What’s more, it’s worth considering why it’s “cancel culture” when random and largely powerless people on Twitter express an opinion about something a massively famous public figure like Rowling says, but not when Jeff Bezos points a metaphorical neon arrow at a Carnegie Mellon professor over a tweet. Why is it “cancel culture” when Rep. Alexandria Ocasio-Cortez (D-NY) tweets, “Oh look, it’s the sound of me Googling ‘how to make your own Adobo,” in response to the CEO of Goya Foods praising then-President Donald Trump at a White House event, but not “cancel culture” when Sen. Josh Hawley (R-MO) successfully pressures Visa and Mastercard to block payments to Pornhub? Why is it “cancel culture” when a conservative journalist gets laid off from his job at USA Today for (what he claims) was a tweet (the truth is that Gannett has been rapidly downsizing and more than 10,000 other employees had also lost their jobs), but not when Lauren Wolfe gets fired from The New York Times for tweeting that she had “chills” seeing Joe Biden’s plane land when Emily Wilder gets fired from the Associated Press because she had tweeted support for the Palestinian people when in college, or when Will Wilkinson loses his Times opinion contributor status for tweeting a joke about how Trump supporters wanted to hang Mike Pence (that right-wing media pretended was him making an actual call to hang Pence)?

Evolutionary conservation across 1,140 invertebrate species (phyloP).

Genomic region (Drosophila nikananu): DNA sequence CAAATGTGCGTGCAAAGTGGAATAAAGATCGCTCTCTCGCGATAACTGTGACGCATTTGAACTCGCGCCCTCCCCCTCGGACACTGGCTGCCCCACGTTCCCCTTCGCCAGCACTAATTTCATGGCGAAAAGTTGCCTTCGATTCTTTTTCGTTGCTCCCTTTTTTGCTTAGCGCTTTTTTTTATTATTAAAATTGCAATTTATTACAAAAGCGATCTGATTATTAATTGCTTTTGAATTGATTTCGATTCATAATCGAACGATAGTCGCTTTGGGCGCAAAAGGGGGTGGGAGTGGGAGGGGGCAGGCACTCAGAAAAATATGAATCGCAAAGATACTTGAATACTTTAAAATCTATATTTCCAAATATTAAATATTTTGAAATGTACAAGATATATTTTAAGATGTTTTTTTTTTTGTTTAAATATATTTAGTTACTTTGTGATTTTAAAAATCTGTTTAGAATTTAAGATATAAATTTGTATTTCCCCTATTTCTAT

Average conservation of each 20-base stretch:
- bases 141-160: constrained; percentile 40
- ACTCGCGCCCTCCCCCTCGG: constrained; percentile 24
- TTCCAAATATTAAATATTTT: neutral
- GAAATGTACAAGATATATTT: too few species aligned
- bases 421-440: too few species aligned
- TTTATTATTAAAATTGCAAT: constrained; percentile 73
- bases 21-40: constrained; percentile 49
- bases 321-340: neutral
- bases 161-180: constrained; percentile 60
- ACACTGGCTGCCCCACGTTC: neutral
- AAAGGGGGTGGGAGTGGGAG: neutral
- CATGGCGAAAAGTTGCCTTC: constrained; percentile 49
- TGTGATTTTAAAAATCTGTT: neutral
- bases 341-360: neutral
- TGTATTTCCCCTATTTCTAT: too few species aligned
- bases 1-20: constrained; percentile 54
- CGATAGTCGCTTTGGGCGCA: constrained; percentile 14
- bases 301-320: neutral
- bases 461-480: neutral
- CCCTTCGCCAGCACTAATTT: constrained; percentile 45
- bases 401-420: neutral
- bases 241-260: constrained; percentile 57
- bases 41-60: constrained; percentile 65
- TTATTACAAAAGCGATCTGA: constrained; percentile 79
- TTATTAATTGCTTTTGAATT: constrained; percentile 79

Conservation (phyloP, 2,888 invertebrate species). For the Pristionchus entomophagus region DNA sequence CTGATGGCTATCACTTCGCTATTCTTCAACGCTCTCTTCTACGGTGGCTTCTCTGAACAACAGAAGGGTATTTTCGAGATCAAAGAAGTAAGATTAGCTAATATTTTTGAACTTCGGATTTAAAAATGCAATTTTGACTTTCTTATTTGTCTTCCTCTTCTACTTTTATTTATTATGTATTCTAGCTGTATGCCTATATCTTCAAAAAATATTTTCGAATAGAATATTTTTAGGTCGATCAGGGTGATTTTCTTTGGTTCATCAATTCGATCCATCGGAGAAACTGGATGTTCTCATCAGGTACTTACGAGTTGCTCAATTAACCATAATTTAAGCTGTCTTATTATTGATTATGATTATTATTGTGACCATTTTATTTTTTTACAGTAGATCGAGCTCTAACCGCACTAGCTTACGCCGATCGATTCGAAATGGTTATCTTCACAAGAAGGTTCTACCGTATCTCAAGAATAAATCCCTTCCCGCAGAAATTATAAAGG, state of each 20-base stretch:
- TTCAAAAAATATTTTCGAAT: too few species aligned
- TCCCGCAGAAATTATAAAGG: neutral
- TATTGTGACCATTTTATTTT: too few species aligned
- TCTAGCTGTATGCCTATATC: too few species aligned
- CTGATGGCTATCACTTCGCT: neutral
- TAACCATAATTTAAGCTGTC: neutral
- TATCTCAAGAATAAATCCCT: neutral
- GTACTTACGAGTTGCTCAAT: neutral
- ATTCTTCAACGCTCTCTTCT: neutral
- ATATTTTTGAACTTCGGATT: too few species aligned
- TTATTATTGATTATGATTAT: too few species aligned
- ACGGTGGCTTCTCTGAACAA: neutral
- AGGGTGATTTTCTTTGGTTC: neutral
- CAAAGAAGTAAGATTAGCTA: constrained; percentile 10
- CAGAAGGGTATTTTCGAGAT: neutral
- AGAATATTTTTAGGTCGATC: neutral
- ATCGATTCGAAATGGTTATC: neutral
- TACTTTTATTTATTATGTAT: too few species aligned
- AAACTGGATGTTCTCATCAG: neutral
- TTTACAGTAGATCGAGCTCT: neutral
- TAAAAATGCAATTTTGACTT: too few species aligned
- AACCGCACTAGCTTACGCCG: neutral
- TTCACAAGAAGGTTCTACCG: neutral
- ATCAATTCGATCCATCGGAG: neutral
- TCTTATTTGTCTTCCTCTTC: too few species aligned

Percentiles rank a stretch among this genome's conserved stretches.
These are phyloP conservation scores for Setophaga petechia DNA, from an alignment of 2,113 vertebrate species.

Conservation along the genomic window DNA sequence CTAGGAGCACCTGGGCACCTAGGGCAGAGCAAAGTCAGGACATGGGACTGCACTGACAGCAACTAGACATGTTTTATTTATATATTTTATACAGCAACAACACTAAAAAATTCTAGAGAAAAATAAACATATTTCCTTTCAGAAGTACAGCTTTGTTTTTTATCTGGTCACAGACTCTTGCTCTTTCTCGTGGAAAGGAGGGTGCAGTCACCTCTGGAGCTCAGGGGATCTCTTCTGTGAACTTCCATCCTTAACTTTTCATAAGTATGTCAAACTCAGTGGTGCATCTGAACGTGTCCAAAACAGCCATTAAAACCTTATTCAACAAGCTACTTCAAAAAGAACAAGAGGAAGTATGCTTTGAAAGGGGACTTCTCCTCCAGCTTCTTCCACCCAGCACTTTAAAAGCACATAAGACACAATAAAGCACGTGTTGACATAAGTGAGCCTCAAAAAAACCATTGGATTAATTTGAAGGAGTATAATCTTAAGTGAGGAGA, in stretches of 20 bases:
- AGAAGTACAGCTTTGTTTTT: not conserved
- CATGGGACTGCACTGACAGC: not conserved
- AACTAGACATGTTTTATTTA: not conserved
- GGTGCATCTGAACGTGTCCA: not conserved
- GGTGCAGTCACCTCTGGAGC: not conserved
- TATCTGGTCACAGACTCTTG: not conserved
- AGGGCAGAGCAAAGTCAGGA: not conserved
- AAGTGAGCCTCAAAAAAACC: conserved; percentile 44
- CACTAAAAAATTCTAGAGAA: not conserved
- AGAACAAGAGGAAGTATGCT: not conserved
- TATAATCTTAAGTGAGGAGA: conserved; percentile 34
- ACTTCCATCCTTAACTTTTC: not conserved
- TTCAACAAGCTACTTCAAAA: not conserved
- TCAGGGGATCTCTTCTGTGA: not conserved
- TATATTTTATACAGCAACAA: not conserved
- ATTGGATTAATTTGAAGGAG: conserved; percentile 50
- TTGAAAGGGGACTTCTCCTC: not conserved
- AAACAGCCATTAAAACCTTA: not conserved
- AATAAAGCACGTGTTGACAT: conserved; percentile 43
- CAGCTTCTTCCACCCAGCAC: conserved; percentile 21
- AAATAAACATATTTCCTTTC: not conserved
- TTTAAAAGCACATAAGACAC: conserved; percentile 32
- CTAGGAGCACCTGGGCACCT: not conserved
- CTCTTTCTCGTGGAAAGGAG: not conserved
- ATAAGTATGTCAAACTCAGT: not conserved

It’s easy to see those things and decide, yes, these are all examples of cancel culture and they’re all bad, but that’s not really the question I’m getting at. I’m asking why there’s such a massive imbalance in which stories get talked about as cancel culture, which people get treated as victims, which people get treated as bullies, and so on. It’s hard to take conversations about free speech and cancel culture seriously when only some of these stories ever get discussed in meaningful ways in mainstream media. For a concrete example of this, look no further than the way Fox News covered the aforementioned “cancelation” of Dr. Seuss compared to its reaction to rapper Lil Nas X releasing “Satan Shoes.” Fox talked about the Seuss story for five weeks, lambasting the “cancel culture” involved in the business decision to no longer put additional copies of certain books into circulation, but played an active role in getting Lil Nas X’s shoes taken off the market.